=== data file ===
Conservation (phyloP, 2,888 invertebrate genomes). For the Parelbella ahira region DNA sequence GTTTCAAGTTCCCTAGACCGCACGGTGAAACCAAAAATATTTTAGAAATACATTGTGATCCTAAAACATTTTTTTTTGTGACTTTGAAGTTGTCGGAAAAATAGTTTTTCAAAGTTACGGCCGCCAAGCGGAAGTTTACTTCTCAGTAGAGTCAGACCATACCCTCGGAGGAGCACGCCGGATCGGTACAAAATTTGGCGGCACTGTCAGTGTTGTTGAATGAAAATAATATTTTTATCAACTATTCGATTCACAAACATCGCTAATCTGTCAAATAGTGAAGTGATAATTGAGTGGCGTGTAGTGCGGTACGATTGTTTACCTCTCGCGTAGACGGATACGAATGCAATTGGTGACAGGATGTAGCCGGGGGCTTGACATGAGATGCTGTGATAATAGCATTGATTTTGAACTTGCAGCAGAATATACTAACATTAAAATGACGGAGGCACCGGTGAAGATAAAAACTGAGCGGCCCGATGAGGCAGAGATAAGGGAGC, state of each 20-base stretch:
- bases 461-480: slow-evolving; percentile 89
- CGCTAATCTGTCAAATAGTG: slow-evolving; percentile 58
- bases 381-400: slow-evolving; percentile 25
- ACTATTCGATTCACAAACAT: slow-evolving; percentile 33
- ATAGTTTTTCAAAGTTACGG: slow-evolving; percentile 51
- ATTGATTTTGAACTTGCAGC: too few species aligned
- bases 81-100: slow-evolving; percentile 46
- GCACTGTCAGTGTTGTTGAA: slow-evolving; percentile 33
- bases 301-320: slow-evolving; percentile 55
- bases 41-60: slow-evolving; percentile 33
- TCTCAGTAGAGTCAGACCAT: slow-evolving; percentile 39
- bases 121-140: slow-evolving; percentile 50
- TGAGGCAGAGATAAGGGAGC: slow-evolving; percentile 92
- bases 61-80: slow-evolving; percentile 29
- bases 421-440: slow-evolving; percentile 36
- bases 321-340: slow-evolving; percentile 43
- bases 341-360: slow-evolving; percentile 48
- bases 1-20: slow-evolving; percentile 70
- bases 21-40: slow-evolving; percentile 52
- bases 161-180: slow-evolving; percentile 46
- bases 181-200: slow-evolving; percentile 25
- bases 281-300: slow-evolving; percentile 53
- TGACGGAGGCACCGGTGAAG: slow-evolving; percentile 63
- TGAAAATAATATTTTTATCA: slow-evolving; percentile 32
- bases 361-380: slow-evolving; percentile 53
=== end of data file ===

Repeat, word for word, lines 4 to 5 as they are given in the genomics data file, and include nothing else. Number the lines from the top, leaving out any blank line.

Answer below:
- bases 381-400: slow-evolving; percentile 25
- ACTATTCGATTCACAAACAT: slow-evolving; percentile 33